So I need to come up with a proper power connection of 12VDC, and somehow create an antenna that will work and be ideal while still not violating the HOA covenants of not having anything over the roofline of the house. Additionally an 8-Ohm speaker or headphone converter may be necessary if the keyed microphone doesn’t also have something built in.

But on to antennas! I found this website from the Thunder Mountain Radio Group. They say that ideally, a base station antenna for CB frequencies needs to be around 102 inches (a quarter wavelength of ~11 meters). And this is not a single whip antenna, but a combination of two antennas in a dipole arrangement, each at 102 inches.

That’s 8.5 feet of wire extending from a center point where 50-ohm coax is connected and runs all the way back to the actual base station radio.

My idea when it comes to this antenna – since I’m not permitted to mount this thing so high up that I’d be able to talk to people in Denver, how about I instead run the antenna wires horizontally beneath the top bar of the vinyl fence that runs along the side of my property? It’s actually kinda perfect – minimal metal to screw up the signal, and sort of out of the way of everything else except for a few aspen trees. It’s not THAT ideal, but it’s at least something better than a 3-foot whip. The only other solution I could think of would be to take the rig all the way to work and mount it on the roof there. I know Steve at Mountain States Electronics has always had a nice setup of his own. Maybe I could talk down the block to him.

Then comes the coax. I am thinking standard 50-foot RG-58 spool, which I can buy with UHF connectors pre-installed for $17 on Amazon. Or I could get a single connector from Digikey, a spool of RG-58 for $20, and make my own.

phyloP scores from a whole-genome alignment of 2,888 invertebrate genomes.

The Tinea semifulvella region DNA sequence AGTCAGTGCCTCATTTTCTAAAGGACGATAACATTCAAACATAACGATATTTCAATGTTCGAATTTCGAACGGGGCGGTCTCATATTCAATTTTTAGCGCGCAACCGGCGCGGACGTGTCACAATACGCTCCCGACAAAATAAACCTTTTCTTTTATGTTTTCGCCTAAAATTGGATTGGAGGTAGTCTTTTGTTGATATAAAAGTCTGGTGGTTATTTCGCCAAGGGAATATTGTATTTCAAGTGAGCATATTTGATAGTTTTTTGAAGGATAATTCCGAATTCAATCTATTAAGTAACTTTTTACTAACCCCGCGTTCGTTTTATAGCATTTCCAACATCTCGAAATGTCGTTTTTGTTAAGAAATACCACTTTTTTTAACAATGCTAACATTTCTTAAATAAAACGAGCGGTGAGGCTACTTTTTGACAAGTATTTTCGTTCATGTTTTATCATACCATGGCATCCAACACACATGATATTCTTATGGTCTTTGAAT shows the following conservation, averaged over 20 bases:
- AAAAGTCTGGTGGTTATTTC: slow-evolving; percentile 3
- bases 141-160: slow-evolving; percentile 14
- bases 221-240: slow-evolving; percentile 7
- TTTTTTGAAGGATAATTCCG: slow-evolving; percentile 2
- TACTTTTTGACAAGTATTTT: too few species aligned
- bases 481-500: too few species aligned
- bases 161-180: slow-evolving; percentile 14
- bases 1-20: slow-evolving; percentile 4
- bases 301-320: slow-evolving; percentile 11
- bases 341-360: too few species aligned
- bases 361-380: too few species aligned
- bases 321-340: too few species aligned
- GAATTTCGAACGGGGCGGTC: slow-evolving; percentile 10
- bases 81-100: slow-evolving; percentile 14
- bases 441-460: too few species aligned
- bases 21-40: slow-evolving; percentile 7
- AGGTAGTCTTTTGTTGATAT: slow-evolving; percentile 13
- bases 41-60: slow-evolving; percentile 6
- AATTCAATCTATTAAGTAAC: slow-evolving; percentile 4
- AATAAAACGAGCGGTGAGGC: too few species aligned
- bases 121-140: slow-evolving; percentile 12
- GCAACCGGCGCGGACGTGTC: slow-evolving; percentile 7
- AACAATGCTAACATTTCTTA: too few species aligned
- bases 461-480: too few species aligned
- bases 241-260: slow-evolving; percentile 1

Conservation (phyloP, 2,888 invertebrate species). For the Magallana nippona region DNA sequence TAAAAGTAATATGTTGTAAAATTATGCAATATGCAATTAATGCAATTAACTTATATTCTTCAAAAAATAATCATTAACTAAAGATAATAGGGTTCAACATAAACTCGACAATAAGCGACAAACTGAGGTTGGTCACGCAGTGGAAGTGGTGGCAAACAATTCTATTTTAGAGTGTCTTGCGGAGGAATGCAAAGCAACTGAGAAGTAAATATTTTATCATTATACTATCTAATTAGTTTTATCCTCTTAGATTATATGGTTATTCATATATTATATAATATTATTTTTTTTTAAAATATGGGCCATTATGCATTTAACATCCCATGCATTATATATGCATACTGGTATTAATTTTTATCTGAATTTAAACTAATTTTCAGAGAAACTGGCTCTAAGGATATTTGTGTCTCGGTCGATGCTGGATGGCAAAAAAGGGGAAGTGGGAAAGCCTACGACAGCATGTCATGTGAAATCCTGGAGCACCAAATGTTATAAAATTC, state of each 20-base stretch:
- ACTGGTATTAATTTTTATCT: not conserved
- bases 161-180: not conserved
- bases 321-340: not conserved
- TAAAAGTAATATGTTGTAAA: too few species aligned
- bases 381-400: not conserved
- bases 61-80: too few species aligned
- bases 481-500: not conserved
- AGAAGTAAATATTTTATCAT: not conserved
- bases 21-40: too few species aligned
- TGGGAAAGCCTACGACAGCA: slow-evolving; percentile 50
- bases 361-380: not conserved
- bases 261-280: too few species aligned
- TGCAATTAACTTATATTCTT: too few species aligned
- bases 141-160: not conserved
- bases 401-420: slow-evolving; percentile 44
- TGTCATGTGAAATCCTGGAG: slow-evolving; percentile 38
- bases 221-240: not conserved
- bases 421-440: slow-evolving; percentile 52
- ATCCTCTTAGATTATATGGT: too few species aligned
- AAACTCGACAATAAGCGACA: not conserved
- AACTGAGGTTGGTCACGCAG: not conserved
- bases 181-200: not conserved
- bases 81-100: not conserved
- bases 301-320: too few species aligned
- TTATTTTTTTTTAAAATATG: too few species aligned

Categories
Gardening Life

Botany v2

Remember this little guy? Read all about him here!

https://www.ppsstudios.com/blog/2009/07/botany/

Well guess what! This little orange tree from seed is now an actual tree! It is still alive, and doing very well, save for the periodic bug problem. It occurred to me that having written about it in July 2009 means that I probably planted it about around April, ten years ago!

Happy 10th birthday, little orange tree.

Categories
Games Life Web Writing

Diplomacy

I just finished listening to NoDumbQuestionsEpisode 53 – What Would Happen Every Time You Restarted Earth? I have to say, the discussion definitely got me onto two things which I briefly mentioned in my comment on Reddit (I don’t know if my thoughts will take off at this point, but I wanted to put them out there).

Categories
Gardening Life

Our Fancy-Pants Pine Tree Hunt

I realized only a few days ago that it has been NINE YEARS since we last cut our own tree for Christmas. That record was finally broken today when my sister, her boyfriend, and I went up Rist Canyon and visited the Christmas Tree Ranch.

Categories
Life

Henderson

So it turns out I spent the weekend in Henderson, NV with my girlfriend. She is a coach for CCSD, and today (Monday), I am also chilling/hanging out with her at work. Turns out this is relatively boring. However, it’s okay. I found things to do. Such as sit here, filling up her browser history with weird entries.

Categories
Life Writing

Foundation, Part II (The Encyclopedists)

“Foundation” by Isaac Asimov, excerpt collated by psikeyhackr at sffworld.com
LibraryThing | Goodreads

Categories
Life

Seriously!?

I’ve only had my domain switched from my Blogger to the new WordPress site for a mere two hours and already I have to moderate a spam comment.

Didn’t take them long.

Categories
Life

My Mom’s Pickle Recipes

Last week my mom shared with me Ree Drummond’s “Quick Pickling 101” recipe.

Yesterday I asked her to also share her own 1-day pickle recipes that she’s had forever. Here is my “translation” of her 30yo handwritten notes: